As we can see in the Signature section, there are some RDTSC based evasion checks executed:

Among many other anti-evasion checks, GuLoader uses the following code to detect that it is running in a virtual machine:

The code has two main purposes. First, it measures how long the execution of the CPUID instructions takes. On real hardware, CPUID is directly executed by the CPU. Inside a virtual machine, the CPUID instruction forces a VM exit - execution is transferred from the guest VM to the host. The hypervisor handles the instructions and switches back. This transition is much slower compared to direct CPU execution. The same is true for other instructions like RDTSC. This difference is measured and used to decide if the loader is going to execute the payload or not.

Instruction Hammering

Secondly, the measurements are not executed once but executed thousands of times. The result is an overall delay which often exceeds the execution time on a sandboxed analyzer. As a result, the payload execution is never reached. This method of executing massive amounts of delay instructions to prevent the execution - also known as Instruction Hammering - is very similar to API hammering, a technique we saw in TrickBot and many other malware samples. 

Instruction Hammering is extremely powerful since it is hard to detect and challenging to bypass, as it exploits the architecture of virtualization. The GuLoader creators seem to have noticed that, and in the new version they have even increased the number of delay instructions being executed:

This code executes RDTSC and CPUID 11 million times. In addition, UserSharedData.SystemTime is being used for time measurements.

On a Windows 10 x64 system running on VirtualBox the delay loop takes several minutes to finish:

On real hardware, the loop is executed in under one second!

Bare Metal Analysis to the Rescue

Joe Sandbox is one of a few vendors offering analysis on bare metal. In this setup, the malware sample is run on a real physical machine. Physical machines are much closer to the real target of the malware. As a result, VM-based evasions don't work and the sandbox can catch and record the real payload. If we analyze GuLoader on bare metal the delay loop is passed in under a second and we can see that the LuminosityLink RAT is dropped:

The full analysis report of the GuLoader variant is available here.

Interested in Joe Sandbox? Register for free at Joe Sandbox Cloud Basic or contact us for an in-depth technical demo!

Wednesday, August 19, 2020

Analyzing VM-Malware with Joe Lab and Trace


VM-malware is a special type of malware which uses virtualization technology to stay hidden. A recent type of a such malware is Load Miner. In this blog post we will showcase how to use Joe Lab - the Cloud-based Malware Analysis Lab and Joe Trace - a Process Monitor on Steroids to analyze Load Miner (MD5 8a2a344d985f50a08a1ace0c995b064a).

Load Miner is often bundled with large benign software in an MSI package. The packages have an average size of 450MB. Most sandboxes don't support such large files upload.

We have successfully uploaded the file to a Windows 10 analyzer on Joe Lab and connected via Web based VNC:

Joe Lab features a full network capturing technology which we can be easily enabled via the quick action bar on the right:

The whole capturing process happens outside of the machine and therefore it is invisible for the malware. 

Joe Trace

Further, we would like to analyze Load Miner with Joe Trace. Joe Trace is a very advanced process monitor tool designed for malware analysis. It comes preinstalled on a Joe Lab machine:

As a first step, we enable file and memory dumping and configure the usage of Joe Security's Yara rules set. Yara rules will be used to scan all captured files and memory dumps. Right after hitting the Start button we see that the full system behavior is captured.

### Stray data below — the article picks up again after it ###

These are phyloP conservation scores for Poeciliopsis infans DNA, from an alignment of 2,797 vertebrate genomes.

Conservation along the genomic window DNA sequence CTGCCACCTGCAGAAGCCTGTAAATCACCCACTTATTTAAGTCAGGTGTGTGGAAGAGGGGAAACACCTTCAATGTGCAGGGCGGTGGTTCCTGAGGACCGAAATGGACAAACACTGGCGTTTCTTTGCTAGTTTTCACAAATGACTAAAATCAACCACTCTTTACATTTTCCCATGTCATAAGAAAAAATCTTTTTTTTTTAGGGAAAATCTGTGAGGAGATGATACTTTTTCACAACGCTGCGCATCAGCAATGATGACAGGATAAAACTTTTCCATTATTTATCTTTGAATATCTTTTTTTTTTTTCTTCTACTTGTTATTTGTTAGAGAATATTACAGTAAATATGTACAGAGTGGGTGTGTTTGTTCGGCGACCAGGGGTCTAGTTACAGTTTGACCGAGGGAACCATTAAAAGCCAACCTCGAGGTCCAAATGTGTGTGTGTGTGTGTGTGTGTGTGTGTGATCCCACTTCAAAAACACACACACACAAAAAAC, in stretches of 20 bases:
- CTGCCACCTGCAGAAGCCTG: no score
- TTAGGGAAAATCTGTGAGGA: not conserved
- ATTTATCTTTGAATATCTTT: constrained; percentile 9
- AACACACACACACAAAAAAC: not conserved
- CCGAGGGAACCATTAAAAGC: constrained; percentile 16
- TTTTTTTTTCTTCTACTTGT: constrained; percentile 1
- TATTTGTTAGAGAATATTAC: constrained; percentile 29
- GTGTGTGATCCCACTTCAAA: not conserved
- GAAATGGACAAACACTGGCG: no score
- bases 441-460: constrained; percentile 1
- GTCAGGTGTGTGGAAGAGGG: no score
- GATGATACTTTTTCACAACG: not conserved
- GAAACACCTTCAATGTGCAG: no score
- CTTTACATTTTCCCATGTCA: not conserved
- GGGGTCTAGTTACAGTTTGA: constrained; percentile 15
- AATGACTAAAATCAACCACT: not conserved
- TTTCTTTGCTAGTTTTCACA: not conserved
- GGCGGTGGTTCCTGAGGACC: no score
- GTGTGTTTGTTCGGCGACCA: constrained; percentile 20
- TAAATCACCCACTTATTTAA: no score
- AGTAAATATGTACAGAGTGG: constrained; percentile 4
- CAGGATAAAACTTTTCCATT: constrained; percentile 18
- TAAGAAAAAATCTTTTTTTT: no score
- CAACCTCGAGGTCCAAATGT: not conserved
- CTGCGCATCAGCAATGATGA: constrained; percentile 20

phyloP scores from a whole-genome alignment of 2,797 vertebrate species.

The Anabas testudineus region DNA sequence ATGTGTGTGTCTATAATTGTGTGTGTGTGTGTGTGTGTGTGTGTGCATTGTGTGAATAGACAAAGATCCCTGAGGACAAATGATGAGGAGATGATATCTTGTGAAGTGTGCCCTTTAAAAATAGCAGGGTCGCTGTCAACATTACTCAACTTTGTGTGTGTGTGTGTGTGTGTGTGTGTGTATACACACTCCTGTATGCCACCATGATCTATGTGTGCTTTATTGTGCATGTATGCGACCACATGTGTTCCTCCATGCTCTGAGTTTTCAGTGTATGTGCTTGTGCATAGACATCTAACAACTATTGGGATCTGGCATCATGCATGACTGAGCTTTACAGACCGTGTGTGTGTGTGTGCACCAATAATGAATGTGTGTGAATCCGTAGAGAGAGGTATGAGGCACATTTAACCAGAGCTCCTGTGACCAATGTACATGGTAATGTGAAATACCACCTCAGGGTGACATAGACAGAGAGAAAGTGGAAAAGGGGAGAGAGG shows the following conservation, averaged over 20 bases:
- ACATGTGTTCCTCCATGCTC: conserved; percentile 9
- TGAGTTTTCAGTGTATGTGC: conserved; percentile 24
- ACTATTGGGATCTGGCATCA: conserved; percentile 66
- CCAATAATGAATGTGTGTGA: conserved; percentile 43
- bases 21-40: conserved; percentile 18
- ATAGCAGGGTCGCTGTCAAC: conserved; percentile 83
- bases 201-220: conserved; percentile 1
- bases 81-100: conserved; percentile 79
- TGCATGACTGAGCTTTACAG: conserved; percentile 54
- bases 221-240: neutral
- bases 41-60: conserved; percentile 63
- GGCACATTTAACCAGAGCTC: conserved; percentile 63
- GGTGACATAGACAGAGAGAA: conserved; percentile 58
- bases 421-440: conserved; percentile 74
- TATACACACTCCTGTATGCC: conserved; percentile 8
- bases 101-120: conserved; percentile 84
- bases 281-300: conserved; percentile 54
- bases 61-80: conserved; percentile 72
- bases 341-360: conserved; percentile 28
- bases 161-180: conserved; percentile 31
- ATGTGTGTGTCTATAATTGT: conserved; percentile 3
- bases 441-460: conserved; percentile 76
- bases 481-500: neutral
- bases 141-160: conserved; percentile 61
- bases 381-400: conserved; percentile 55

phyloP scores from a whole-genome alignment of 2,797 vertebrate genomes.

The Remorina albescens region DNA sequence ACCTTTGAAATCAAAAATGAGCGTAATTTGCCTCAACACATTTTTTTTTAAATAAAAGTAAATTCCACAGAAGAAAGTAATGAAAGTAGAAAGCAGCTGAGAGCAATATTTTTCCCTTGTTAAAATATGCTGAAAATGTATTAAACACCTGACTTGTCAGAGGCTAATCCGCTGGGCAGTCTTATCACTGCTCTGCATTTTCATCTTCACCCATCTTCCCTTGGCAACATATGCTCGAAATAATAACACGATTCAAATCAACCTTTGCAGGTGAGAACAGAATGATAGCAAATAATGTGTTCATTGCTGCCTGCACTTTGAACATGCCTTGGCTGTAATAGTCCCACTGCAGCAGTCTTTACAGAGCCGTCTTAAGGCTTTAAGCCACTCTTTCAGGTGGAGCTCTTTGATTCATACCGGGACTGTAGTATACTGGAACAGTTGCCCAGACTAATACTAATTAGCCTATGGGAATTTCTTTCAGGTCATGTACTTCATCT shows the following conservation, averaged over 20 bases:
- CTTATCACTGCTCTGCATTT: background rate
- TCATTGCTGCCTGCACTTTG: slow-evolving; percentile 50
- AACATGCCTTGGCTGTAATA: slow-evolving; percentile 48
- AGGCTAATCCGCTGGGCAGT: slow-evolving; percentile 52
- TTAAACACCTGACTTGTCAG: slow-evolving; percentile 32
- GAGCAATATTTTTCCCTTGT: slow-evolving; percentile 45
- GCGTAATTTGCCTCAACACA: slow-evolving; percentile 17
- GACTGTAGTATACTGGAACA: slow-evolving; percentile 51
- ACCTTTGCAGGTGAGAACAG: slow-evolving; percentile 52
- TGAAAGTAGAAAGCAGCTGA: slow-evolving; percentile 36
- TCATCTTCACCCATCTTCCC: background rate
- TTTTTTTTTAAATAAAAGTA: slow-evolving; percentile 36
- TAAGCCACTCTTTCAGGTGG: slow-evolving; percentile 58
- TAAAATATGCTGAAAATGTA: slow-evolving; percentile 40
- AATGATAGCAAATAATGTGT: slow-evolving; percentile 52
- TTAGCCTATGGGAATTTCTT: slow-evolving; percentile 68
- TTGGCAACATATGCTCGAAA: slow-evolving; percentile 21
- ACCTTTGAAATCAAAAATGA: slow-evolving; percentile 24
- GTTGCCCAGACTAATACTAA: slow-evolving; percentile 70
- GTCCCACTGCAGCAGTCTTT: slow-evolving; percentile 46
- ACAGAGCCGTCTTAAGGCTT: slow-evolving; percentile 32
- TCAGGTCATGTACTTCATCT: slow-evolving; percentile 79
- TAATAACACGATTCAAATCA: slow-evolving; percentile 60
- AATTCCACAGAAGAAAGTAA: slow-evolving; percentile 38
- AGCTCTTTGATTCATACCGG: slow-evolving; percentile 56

By clicking on the top left Process tab, we get a nice overview of all processes. We will now manually launch the malware sample and instantly see the MSI process startup:

New processes are colored so that you can visually catch all new startups. MSI files are launched by msiexec and later by the module installer service

After some seconds a suspicious popup is shown. It looks like the malware is installing the virtualization solution VirtualBox. We can confirm that by going to the event tabs and filter for all created files:

Why using virtual machines? Well it is harder for Antivirus and EDR to detect it since a whole new operating system is running. Given the fact that most sandboxes run malware samples on virtual machines, the current sample won't work - as it is using virtual machines itself. 

After a few seconds, we see new processes being launched:

We can also observe the installation of the VirtualBox driver as well as the launch of attrib.exe. Via the context menu we can get full command line:

Furthermore, in order to hide VirtualBox, the installation folder is marked hidden.

Next, we can also see that an OVA (Open Virtualization Appliance) is created and later imported via VBoxManage:

 Lets now have a look at VmServiceControl.exe. What is this? 

By following the process, we can see that it registers a service by using a INI file previously dropped:

Since Joe Trace captures all files we can inspect that INI file:

We can also find the new service in the Service App:

With the service installation the installer finally quits:


For seeing all Yara detection we can easily apply a filter via the quick filters in the top bar:

Interestingly, one of Joe Security's Xmrig signature hit. By clicking on the events one can see the matching data source:

The matching data is the VMDK image file which is inside the OVA. 

Full Hardware Control

Lets now reboot the lab machine and see if the VM is automatically started:

Opening again Joe Trace and check the newly started processes:

Also we can download the captured PCAP and analyze it in Wireshark to find the network IOCs:

Finally, since we fully uncovered the behavior we can reset the Lab machine to a pristine state:

Joe Lab and Trace - One of its kind

This blog post illustrates how Joe Lab and Trace can be used to deeply analyze a complex malware using virtualization for protection and evasion. Thanks to Joe Lab we were able to launch the sample in a secure way, capture full system PCAPs and reboot / reset the lab machine. Thanks to Trace we were able to fully inspect and understand the malware behavior, access dropped files / memory dumps and use Yara rules for detection. 

Would you like to try Joe Lab and Trace? Then don't wait and contact us for a trial!